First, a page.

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Subspace Addition Proof

  1. Jan 4, 2013 #1
    1. The problem statement, all variables and given/known data

    Let [itex]L,M,N[/itex] be subspaces of a vector space [itex]V[/itex]

    Prove that

    [itex](L \cap M) + (L \cap N) \subseteq L \cap (M + N)[/itex]

    Give an example of subspaces [itex]L,M,N[/itex] of [itex]\mathbb{R}^2[/itex] where

    [itex](L \cap M) + (L \cap N) \neq L \cap (M + N)[/itex]


    2. Relevant equations



    3. The attempt at a solution

    Ok so, I can see how the LHS is a subset of the RHS I'm just having trouble showing that applying the intersection of the subspace L before adding the two subspaces M and N limits the resulting set. Also, I have shown the last part, that they're not equal, by using

    L = {(-3,2),(-1,1),(-2,3)}
    M = {(-1,1),(-4,3),(0,2)}
    N = {(-3,2),(-2,3),(8,0)}

    Which shows that they're not equal, but I don't know if this can be used because then L,M and N aren't subspaces of R2. So some guidance into what L,M and N can be used would be appreciated also.
     
  2. jcsd
  3. Jan 4, 2013 #2

    Dick

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    I'd be interesting in seeing how you proved the first part. And for the second part you are right that the sets you have shown aren't subspaces. You generally describe a subspace as an span of a set of vectors. Try that. You can pick L, M and N to all be 1-dimensional subspaces of R^2.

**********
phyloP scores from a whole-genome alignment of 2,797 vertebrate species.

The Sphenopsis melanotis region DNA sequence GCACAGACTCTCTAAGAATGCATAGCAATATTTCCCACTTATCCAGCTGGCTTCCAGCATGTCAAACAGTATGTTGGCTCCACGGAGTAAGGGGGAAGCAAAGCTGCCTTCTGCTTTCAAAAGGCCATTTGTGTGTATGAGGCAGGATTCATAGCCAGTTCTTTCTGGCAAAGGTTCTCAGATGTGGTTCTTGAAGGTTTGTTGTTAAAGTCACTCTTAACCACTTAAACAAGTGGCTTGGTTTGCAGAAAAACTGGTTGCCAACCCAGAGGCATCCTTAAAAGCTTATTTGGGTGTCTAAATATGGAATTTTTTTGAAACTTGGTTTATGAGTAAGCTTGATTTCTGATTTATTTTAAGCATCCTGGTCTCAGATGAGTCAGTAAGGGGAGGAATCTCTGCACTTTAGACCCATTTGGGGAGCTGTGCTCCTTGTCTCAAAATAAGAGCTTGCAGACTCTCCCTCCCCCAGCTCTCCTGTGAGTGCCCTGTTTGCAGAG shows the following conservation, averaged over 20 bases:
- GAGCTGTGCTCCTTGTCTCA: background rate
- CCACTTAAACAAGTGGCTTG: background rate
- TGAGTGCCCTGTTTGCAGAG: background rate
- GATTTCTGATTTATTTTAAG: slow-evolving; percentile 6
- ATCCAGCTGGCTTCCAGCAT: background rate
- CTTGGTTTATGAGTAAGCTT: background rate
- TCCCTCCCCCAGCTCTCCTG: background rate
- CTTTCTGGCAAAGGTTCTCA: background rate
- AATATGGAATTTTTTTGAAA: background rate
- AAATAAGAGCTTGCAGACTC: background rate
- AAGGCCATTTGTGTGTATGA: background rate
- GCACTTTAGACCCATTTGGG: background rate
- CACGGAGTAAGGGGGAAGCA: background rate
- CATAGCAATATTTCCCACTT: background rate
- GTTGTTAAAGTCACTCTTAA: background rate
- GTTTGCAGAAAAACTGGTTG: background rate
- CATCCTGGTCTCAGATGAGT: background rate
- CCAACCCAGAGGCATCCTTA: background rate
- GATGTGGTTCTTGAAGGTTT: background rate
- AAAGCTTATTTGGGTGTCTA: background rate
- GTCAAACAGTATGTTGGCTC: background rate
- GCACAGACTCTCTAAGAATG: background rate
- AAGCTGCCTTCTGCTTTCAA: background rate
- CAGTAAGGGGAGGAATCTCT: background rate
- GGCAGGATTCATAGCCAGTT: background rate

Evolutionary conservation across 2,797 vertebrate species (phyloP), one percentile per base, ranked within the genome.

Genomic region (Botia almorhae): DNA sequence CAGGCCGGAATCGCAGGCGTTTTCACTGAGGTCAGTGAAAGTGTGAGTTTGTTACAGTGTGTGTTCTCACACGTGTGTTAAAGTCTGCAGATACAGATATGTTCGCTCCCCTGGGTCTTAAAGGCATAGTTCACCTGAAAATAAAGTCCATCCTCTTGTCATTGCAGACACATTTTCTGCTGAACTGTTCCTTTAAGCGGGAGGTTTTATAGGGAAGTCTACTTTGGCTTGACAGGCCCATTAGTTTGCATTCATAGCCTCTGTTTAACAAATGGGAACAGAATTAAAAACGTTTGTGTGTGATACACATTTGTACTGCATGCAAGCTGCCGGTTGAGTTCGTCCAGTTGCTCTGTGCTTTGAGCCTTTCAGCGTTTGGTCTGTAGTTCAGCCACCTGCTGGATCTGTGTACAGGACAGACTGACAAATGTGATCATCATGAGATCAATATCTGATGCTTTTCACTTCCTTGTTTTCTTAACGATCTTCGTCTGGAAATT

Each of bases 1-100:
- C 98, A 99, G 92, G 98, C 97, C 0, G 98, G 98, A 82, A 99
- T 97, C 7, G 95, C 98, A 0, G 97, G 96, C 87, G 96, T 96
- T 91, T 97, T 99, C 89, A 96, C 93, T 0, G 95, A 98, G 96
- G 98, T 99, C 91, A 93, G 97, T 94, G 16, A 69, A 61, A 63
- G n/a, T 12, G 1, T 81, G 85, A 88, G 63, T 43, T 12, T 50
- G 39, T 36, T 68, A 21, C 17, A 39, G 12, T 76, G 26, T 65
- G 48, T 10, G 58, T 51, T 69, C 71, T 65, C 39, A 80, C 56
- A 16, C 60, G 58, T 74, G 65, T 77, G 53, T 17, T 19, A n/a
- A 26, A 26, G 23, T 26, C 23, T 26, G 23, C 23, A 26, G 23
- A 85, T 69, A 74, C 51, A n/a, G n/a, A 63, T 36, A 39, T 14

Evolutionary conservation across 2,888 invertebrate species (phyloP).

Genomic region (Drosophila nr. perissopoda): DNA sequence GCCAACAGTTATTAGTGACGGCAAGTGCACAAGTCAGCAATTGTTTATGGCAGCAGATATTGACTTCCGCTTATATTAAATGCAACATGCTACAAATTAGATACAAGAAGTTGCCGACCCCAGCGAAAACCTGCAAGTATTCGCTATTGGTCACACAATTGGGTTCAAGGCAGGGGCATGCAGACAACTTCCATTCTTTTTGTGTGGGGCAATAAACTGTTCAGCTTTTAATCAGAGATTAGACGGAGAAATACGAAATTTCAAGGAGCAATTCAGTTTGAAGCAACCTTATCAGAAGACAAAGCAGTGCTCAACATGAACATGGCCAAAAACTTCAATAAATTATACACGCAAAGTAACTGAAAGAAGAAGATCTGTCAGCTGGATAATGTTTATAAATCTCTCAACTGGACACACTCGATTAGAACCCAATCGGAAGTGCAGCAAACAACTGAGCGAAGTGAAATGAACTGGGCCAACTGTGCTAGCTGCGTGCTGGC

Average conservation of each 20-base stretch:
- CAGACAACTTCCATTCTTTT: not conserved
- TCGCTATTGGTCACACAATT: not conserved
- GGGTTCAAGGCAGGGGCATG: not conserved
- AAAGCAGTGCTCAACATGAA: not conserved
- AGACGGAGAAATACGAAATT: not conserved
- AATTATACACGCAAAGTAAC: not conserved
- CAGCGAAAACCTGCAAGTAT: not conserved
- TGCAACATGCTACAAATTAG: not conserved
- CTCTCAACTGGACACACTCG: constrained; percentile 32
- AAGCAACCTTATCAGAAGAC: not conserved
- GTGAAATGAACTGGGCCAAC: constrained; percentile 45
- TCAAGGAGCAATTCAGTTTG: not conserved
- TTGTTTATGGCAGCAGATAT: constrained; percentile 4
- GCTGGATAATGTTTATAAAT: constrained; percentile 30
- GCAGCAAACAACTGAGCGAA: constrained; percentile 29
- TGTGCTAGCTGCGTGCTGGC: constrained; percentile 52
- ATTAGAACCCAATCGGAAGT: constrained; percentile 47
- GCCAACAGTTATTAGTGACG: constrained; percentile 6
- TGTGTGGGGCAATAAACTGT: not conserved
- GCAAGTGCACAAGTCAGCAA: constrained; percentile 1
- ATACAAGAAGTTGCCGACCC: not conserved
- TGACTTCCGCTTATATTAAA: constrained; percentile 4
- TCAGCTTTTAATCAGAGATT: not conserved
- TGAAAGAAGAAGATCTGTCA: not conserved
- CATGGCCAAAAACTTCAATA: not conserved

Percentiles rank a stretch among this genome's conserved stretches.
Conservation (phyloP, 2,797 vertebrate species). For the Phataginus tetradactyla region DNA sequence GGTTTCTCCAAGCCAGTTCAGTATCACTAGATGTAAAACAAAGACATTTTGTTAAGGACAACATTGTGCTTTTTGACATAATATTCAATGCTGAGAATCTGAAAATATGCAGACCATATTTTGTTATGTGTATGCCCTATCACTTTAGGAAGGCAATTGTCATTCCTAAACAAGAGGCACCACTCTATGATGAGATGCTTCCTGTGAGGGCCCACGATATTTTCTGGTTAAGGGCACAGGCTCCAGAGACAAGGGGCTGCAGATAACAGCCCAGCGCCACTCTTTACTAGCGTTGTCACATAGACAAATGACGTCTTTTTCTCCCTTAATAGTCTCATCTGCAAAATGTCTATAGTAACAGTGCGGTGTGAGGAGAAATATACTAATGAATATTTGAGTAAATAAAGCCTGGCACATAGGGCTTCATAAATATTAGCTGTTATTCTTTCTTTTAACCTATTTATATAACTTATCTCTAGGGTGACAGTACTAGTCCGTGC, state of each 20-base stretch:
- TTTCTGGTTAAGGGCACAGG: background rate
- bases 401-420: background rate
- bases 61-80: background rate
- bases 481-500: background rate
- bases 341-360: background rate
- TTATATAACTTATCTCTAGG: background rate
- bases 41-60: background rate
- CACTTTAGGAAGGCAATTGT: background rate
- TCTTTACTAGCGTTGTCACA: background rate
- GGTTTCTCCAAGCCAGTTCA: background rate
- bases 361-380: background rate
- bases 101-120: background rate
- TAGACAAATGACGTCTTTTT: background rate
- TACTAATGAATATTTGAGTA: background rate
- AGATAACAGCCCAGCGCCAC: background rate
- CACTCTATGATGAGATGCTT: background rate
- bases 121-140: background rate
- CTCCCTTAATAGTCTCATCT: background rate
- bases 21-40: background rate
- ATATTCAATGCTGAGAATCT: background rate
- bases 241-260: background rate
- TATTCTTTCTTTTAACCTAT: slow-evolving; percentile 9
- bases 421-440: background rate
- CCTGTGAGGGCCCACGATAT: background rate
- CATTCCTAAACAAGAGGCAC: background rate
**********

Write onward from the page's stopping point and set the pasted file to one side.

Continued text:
Last edited: Jan 5, 2013
  4. Jan 5, 2013 #3
    Thanks, I've solved this now.

    One good counter example is to

    Let [itex]M = \left\{(x,0) | x \in \mathbb{R}\right\}[/itex]

    Let [itex]N = \left\{(0,y) | y \in \mathbb{R}\right\}[/itex]

    and let L be any line through the origin. Which gives you that [itex]L \cap (M + N)[/itex] is the set of all points on the line [itex]L[/itex]

    However,

    [itex](L \cap M) + (L \cap N) = \left\{(0,0)\right\} [/itex]


    As for the proving of the subspace.

    Let [itex]t \in (L \cap M) + (L \cap N)[/itex]

    Then we can write

    [itex]t = r + s[/itex]

    Where

    [itex]r \in (L \cap M)[/itex]

    and

    [itex]s \in (L \cap N)[/itex]

    and hence

    [itex]r \in L[/itex], [itex]r \in M[/itex], [itex]s \in L[/itex] and [itex]s \in N[/itex]

    Since L is a subspace

    [itex]r + s = t \in L[/itex]

    and

    [itex]r + s = t \in (M + N)[/itex]

    Hence

    [itex]t \in L \cap (M+N)[/itex]

    and we have shown that

    [itex](L \cap M) + (L \cap N) \subseteq L \cap (M + N)[/itex]
     
  5. Jan 5, 2013 #4

    Dick

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    Well done!
     
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